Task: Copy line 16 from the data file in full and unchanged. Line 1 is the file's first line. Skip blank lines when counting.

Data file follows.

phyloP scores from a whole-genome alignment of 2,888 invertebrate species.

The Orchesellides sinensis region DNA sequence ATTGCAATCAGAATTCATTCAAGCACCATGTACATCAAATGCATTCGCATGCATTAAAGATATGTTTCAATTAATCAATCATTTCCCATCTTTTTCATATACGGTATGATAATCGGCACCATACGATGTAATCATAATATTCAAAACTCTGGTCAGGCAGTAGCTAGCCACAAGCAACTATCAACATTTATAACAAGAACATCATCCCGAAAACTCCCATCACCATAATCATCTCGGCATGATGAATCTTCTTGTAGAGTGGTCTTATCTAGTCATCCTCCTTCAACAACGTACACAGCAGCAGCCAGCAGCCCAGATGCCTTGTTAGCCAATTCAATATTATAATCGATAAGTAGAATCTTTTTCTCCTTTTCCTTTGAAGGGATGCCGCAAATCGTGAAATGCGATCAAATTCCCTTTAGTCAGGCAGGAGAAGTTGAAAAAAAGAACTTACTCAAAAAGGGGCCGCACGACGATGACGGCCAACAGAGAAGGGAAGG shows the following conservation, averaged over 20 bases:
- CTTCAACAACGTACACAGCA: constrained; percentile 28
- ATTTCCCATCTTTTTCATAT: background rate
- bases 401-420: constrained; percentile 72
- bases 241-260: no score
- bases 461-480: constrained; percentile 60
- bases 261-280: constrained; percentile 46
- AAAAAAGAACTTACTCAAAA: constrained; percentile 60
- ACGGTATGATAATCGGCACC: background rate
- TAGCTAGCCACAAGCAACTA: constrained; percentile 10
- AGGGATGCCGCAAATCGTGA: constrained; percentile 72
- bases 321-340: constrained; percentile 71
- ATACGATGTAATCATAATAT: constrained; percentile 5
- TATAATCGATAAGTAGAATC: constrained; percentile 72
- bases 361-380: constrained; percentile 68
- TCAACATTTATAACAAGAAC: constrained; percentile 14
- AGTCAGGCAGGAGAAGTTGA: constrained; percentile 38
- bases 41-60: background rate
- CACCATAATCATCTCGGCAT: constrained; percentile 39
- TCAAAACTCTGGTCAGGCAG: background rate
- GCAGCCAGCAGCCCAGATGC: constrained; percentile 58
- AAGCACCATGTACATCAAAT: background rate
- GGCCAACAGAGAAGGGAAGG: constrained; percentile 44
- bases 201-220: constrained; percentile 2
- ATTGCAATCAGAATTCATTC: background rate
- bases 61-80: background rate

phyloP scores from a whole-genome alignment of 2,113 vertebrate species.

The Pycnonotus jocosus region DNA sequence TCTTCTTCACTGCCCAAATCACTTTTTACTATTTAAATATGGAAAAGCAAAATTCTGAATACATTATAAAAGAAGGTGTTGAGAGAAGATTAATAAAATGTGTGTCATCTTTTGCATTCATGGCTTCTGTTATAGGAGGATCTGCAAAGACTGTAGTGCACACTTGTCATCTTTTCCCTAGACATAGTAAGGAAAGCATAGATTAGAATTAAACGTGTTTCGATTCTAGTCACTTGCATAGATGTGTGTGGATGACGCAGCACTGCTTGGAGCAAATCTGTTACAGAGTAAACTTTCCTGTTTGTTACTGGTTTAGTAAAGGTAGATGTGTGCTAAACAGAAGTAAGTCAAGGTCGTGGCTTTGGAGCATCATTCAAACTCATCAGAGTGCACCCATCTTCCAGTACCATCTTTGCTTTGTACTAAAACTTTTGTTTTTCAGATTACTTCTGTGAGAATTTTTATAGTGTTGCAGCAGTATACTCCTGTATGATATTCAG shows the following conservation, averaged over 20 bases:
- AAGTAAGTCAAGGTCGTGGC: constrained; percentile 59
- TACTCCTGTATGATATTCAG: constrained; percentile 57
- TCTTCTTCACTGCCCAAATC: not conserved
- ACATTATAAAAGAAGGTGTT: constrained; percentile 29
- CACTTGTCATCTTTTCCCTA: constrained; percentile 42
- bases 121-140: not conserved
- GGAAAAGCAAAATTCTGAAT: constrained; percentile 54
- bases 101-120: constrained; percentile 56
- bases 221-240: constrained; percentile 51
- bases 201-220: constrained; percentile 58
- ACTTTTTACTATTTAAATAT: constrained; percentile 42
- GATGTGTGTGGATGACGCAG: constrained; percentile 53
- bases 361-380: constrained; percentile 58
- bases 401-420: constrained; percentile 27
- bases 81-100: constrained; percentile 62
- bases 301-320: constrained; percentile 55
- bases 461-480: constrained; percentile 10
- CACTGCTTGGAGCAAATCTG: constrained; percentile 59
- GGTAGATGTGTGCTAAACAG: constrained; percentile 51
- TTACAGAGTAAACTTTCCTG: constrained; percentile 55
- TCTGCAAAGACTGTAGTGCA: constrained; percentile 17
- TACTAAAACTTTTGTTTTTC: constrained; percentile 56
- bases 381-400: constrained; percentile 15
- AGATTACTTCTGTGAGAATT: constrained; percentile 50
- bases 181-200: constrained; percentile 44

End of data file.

- bases 361-380: constrained; percentile 68